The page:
Economic Pulse, 2017, Issue 1
Monthly employment and unemployment data for Corpus Christi show remarkable seasonal patterns. In addition to employment in the agricultural sector, local government employment displays a distinct regular pattern within a year. Those seasonal factors could potentially bias interpretations of changes in local economic activity based on the official data without seasonal adjustment.
Economic activity fluctuates over time for a number of reasons. First, a typical economy tends to grow persistently over long periods of time as its population expands or its workforce becomes more productive. Around this long-term growth trend are ebbs and flows of economic activity that are commonly referred to as business cycles. Such fluctuations over time reflect irregular changes in overall business conditions that typically last for several years.
At the national level, the U.S. has been on a gradual but modest expansion phase following the 2007-2009 Great Recession—the most severe contraction since the Great Depression of the 1930s.
This newsletter instead focuses on yet another type of variation in economic activity, which reflects seasonal factors that tend to repeat during the same time within a year. It is natural to expect activity in the agricultural sector to speed up during harvest seasons. The level of farm employment indeed shows considerable seasonal variations. For the United States as a whole, the peak months for farm employment are March and September. Another regular seasonally pattern occurs in retail sales, which tend to peak during the holiday season in November and December.
Each month Texas Workforce Commission (TWC) releases the previous month’s employment and unemployment estimates for each metro area and county within the state. The figure below plots the monthly total employment levels of the Corpus Christi metro area since 2001. The white line indicates the official data without seasonal adjustment. The yellow dashed line indicates the same data that have been subjected to seasonal adjustment.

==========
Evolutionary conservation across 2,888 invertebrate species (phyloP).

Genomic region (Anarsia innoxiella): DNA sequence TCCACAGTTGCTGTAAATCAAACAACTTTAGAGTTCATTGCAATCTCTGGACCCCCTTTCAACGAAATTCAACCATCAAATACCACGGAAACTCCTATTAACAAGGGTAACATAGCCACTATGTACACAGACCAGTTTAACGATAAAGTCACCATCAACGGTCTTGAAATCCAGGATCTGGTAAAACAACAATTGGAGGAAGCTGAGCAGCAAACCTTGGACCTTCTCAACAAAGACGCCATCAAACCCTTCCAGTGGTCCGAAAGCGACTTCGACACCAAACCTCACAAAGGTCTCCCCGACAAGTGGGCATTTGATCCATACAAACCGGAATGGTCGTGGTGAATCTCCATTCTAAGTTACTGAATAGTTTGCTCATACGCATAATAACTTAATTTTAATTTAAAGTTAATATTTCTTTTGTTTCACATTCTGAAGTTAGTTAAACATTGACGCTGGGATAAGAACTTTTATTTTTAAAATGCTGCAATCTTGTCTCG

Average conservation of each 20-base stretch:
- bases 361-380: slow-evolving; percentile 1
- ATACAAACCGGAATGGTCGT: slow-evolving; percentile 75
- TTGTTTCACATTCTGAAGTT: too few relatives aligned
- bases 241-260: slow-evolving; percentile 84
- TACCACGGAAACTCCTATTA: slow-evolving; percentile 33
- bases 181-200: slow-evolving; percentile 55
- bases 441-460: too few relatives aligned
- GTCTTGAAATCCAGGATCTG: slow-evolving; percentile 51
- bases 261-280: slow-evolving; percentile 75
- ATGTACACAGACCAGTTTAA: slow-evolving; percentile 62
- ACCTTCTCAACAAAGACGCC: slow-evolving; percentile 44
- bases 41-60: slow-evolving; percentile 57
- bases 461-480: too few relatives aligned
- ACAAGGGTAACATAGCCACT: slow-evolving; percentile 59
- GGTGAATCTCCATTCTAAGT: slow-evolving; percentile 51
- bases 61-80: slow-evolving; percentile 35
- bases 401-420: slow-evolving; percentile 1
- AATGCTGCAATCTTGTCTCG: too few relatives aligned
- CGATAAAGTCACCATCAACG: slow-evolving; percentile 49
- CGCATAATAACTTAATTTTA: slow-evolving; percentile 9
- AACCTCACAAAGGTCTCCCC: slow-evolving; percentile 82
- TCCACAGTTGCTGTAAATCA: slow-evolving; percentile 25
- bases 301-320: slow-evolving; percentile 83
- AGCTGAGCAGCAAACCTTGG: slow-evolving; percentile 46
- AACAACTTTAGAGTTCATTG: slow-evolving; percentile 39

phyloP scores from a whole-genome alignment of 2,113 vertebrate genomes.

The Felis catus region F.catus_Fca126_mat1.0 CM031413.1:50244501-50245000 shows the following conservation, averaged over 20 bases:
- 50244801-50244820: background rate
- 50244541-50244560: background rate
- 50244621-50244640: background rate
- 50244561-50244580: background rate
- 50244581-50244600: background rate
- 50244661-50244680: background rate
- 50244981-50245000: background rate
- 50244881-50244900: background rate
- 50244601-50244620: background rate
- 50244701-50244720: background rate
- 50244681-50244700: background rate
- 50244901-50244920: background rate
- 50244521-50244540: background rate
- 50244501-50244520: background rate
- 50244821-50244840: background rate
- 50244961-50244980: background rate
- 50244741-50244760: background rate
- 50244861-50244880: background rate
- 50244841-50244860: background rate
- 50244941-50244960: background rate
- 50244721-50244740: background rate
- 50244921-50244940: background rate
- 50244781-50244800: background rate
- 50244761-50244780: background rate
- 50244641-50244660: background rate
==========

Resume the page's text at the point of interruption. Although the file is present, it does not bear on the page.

As TWC does not report seasonally adjusted data for local areas, we computed such data using a standard statistical procedure called X-11. The pattern of the seasonally adjusted line is smoother over time than the original data. Despite this disparity, the two lines consistently display an overall upward trend over the past 15 years as well as a major deviation from that trend at the depths of the last recession in 2009.
The next figure plots the shares of net seasonal employment in Corpus Christi, which are calculated by first taking the difference between the data with and without seasonal adjustment, and then dividing that difference by the level of employment without seasonal adjustment. It is obvious that the pattern of month-to-month variations repeated every year, and the sizes of the changes were very similar over the past 15 years. A positive ratio means a higher employment level during a particular month than the average of all months within the year, and vice versa.
It is, nevertheless, instructive to know that most monthly net changes of seasonal employment were no more than 1 percent. Employment typically peaks in April, and dips the most in January with New Year holidays.
The significance of seasonal factors also shows up in the monthly unemployment statistics. The following chart compares the patterns of Corpus Christi’s unemployment rate with and without seasonal adjustment. Data of seasonal adjusted unemployment are obtained from the Federal Reserve Bank of St. Louis’s FRED database. As for the employment data, the seasonally adjusted unemployment data are considerably more stable over time than data without seasonal adjustment.